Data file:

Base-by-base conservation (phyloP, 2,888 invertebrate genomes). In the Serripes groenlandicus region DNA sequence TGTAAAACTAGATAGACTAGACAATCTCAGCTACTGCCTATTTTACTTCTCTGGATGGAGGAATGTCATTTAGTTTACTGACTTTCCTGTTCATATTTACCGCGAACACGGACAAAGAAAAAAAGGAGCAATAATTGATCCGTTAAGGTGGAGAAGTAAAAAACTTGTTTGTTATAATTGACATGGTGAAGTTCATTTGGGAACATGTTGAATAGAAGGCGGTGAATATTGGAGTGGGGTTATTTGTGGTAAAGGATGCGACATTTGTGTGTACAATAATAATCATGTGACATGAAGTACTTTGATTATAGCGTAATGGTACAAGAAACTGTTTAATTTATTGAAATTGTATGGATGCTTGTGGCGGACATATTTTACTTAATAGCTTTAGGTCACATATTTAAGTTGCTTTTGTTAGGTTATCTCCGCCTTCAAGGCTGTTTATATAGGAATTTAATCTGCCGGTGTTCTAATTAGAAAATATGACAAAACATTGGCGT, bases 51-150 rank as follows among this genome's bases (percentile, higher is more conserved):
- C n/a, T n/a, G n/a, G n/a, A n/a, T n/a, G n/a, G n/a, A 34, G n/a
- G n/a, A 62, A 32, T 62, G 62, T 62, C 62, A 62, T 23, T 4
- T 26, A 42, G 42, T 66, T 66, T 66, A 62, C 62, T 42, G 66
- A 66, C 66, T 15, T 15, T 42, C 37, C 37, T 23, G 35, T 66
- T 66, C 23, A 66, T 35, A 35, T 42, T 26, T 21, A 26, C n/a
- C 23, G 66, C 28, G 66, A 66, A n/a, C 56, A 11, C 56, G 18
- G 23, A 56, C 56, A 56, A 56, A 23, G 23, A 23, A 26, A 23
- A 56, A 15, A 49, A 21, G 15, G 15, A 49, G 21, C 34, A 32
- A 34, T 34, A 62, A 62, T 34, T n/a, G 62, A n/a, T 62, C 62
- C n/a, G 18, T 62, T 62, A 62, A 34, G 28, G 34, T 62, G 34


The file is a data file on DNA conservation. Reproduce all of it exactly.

Base-by-base conservation (phyloP, 2,888 invertebrate genomes). In the Serripes groenlandicus region DNA sequence TGTAAAACTAGATAGACTAGACAATCTCAGCTACTGCCTATTTTACTTCTCTGGATGGAGGAATGTCATTTAGTTTACTGACTTTCCTGTTCATATTTACCGCGAACACGGACAAAGAAAAAAAGGAGCAATAATTGATCCGTTAAGGTGGAGAAGTAAAAAACTTGTTTGTTATAATTGACATGGTGAAGTTCATTTGGGAACATGTTGAATAGAAGGCGGTGAATATTGGAGTGGGGTTATTTGTGGTAAAGGATGCGACATTTGTGTGTACAATAATAATCATGTGACATGAAGTACTTTGATTATAGCGTAATGGTACAAGAAACTGTTTAATTTATTGAAATTGTATGGATGCTTGTGGCGGACATATTTTACTTAATAGCTTTAGGTCACATATTTAAGTTGCTTTTGTTAGGTTATCTCCGCCTTCAAGGCTGTTTATATAGGAATTTAATCTGCCGGTGTTCTAATTAGAAAATATGACAAAACATTGGCGT, bases 51-150 rank as follows among this genome's bases (percentile, higher is more conserved):
- C n/a, T n/a, G n/a, G n/a, A n/a, T n/a, G n/a, G n/a, A 34, G n/a
- G n/a, A 62, A 32, T 62, G 62, T 62, C 62, A 62, T 23, T 4
- T 26, A 42, G 42, T 66, T 66, T 66, A 62, C 62, T 42, G 66
- A 66, C 66, T 15, T 15, T 42, C 37, C 37, T 23, G 35, T 66
- T 66, C 23, A 66, T 35, A 35, T 42, T 26, T 21, A 26, C n/a
- C 23, G 66, C 28, G 66, A 66, A n/a, C 56, A 11, C 56, G 18
- G 23, A 56, C 56, A 56, A 56, A 23, G 23, A 23, A 26, A 23
- A 56, A 15, A 49, A 21, G 15, G 15, A 49, G 21, C 34, A 32
- A 34, T 34, A 62, A 62, T 34, T n/a, G 62, A n/a, T 62, C 62
- C n/a, G 18, T 62, T 62, A 62, A 34, G 28, G 34, T 62, G 34